Deutsche Boerse shares rose the highest level in nearly two years Monday as investors bet that Europe's biggest stock exchange group could be a possible takeover target of the US-based CME Group, according to media reports first issued by Bloomberg.
Shares in the Frankfurt stock exchange owner surged nearly 11 percent to change hands at €51.66 each, the highest level since August 2011, before trimming gains after the company issued a statement on its website that challenged the story.
"Deutsche Börse AG is not in merger negotiations with CME Group, the statement read. "As repeatedly communicated, Deutsche Börse Group's primary strategic focus is on organic growth, mainly by expanding its business into growth regions in Asia, extending its services for unsecured and unregulated markets, and expanding its combined market data and IT business."
The CME Group is the world's largest futures exchange and has a market value of around $19.4bn (£12.8/€14.6) compared to around $11.9bn for Deutsche Boerse.
The group posted 2012 net income of €660m earlier this month on revenues of around €1.93bn while announcing plans to trim around 250 jobs through a €30m restructuring programme. Last year, Frankfurt-based Deutsche Boerse was blocked from its to buy NYSE Euronext in $9.3bn deal that the European Commission said would have created a "near monopoly" in the market for financial derivatives. Deutsche Boerse CEO Reto Francioni called the decision a "black day for Europe and its global competitiveness on financial markets."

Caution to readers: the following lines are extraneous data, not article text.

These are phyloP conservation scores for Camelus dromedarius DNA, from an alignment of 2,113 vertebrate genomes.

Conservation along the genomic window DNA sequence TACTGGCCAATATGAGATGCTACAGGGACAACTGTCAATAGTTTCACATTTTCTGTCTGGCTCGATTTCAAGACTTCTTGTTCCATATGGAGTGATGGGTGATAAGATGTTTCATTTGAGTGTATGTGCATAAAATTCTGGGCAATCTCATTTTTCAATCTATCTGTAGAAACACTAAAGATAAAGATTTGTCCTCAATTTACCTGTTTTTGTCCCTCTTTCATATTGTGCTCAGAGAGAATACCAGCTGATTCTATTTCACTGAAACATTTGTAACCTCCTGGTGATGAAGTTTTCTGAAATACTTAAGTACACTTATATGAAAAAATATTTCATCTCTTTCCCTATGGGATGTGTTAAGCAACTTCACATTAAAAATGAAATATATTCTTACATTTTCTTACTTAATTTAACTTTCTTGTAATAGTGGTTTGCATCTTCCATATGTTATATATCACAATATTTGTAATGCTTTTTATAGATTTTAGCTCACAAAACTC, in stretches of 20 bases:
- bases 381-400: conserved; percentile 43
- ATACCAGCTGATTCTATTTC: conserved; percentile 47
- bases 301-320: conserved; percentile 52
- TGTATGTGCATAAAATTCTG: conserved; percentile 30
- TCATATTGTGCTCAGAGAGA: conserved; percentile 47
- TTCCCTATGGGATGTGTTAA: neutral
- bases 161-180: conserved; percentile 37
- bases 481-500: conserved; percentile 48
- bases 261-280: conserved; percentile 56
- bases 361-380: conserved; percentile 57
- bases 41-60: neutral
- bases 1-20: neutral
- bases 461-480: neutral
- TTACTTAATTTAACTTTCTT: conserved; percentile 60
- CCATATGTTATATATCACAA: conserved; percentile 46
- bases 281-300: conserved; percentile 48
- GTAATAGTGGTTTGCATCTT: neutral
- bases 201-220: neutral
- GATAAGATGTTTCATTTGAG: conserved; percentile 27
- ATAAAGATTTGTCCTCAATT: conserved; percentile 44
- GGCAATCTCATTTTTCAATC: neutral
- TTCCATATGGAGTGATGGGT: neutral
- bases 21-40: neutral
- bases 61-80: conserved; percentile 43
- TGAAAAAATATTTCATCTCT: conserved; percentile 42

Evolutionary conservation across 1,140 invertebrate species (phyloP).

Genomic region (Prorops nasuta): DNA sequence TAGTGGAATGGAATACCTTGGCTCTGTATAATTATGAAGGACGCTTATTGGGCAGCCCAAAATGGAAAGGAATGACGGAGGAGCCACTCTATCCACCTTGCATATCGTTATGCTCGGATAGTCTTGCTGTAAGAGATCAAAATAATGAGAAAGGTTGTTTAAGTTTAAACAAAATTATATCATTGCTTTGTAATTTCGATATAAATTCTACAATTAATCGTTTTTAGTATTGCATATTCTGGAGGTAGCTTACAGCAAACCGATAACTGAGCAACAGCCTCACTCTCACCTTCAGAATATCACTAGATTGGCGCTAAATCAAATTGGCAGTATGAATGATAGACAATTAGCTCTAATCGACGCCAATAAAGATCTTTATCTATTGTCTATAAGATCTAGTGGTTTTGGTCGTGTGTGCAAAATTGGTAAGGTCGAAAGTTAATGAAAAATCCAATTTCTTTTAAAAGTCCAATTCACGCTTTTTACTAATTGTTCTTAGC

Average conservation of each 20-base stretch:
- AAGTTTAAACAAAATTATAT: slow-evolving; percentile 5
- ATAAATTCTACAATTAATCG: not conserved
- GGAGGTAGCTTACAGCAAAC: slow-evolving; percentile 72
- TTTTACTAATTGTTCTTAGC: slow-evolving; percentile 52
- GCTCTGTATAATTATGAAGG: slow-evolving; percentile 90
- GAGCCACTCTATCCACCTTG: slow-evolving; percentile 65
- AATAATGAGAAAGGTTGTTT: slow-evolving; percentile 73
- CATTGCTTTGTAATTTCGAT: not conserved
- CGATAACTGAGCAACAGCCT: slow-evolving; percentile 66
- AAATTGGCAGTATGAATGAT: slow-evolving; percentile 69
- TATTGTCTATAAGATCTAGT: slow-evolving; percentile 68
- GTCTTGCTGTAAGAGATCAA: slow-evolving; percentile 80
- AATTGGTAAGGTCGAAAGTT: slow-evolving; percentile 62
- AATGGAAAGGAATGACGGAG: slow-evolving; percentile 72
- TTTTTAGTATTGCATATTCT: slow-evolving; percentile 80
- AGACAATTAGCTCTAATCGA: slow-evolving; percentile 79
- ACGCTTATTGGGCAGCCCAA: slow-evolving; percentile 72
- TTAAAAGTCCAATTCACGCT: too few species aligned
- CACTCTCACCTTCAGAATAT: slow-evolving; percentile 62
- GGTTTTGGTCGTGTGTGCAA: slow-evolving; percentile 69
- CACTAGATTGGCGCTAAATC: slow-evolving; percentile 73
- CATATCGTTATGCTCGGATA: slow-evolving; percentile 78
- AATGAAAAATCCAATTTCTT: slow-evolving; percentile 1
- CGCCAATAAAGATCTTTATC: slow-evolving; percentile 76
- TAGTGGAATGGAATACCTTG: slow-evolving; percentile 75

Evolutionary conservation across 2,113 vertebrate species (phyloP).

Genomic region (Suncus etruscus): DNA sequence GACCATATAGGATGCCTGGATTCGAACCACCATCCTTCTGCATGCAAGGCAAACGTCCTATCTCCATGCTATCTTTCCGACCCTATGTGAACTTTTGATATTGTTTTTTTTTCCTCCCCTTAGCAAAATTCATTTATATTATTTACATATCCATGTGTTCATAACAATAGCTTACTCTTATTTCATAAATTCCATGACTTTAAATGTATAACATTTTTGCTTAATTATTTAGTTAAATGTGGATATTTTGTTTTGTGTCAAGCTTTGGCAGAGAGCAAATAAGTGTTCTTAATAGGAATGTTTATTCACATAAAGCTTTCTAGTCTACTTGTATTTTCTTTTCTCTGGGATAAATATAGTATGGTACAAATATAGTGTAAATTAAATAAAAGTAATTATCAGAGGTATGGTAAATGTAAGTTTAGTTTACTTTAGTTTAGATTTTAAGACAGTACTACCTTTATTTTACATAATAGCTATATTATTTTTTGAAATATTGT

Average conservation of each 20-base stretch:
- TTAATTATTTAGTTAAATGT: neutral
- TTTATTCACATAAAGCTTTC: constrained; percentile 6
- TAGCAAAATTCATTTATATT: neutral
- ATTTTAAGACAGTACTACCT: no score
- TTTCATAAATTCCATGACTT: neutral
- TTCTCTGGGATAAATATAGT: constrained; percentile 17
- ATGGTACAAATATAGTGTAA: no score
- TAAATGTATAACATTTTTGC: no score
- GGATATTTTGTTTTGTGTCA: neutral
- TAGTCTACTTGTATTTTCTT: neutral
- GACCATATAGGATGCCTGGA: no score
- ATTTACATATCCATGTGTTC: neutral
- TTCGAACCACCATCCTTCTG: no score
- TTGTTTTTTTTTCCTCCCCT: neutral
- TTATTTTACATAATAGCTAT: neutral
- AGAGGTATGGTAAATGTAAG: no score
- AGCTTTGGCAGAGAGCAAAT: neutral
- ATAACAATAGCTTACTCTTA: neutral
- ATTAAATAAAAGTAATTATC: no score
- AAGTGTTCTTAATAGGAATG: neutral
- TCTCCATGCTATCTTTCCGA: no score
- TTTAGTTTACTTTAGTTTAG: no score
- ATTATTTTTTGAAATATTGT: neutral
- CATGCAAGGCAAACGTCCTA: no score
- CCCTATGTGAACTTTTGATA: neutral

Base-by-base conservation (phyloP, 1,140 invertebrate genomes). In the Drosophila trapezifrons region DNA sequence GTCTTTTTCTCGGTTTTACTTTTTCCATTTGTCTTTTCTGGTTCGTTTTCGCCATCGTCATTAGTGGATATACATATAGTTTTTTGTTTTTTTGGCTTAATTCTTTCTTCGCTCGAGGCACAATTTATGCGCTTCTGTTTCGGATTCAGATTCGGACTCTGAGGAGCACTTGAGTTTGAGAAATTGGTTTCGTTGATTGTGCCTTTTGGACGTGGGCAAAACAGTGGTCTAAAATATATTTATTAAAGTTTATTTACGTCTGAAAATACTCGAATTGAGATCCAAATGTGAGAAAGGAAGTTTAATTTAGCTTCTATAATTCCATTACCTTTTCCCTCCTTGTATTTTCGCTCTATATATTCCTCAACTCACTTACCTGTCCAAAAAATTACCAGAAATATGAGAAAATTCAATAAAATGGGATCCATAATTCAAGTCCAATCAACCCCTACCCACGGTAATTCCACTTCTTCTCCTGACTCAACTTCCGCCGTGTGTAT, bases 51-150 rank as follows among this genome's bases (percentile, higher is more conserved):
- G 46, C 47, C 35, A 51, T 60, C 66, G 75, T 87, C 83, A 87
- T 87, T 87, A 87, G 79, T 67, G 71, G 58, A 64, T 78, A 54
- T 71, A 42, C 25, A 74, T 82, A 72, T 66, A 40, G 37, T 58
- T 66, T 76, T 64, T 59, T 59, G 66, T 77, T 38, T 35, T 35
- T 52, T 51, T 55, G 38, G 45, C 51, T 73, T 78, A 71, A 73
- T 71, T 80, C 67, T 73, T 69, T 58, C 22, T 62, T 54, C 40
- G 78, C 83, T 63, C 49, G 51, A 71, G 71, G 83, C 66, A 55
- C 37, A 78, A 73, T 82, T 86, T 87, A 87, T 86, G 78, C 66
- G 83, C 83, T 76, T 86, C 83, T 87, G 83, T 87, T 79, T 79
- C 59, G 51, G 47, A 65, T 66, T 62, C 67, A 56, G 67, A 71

The Intercontinental Exchange made an $8bn approach to buy NYSE Euronext on 20 December, confirming earlier media reports that linked the owner of the world's most famous stock exchange to a second takeover attempt. The Atlanta-based group, known as ICE, will pay $33.12 for each NYSE Euronext share in a deal that values the Big Board operator at around $8.2bn.
ICE said NYSE Euronext shareholders will own around 36 percent of ICE shares once the deal is complete. It also said it will look to spin-off the Euronext portion of the company through and initial public offering but will keep the NYSE brand intact. Duncan Niederauer will be named as president and CEO of the combined group, the statement said.
ICE's previous bid for the Big Board operator - an $11bn approach made with Nasdaq OMX in April 2011 - was rejected by the US Justice Department which feared the tie-up would reduce the amount of new American listings on the jointly owned exchange.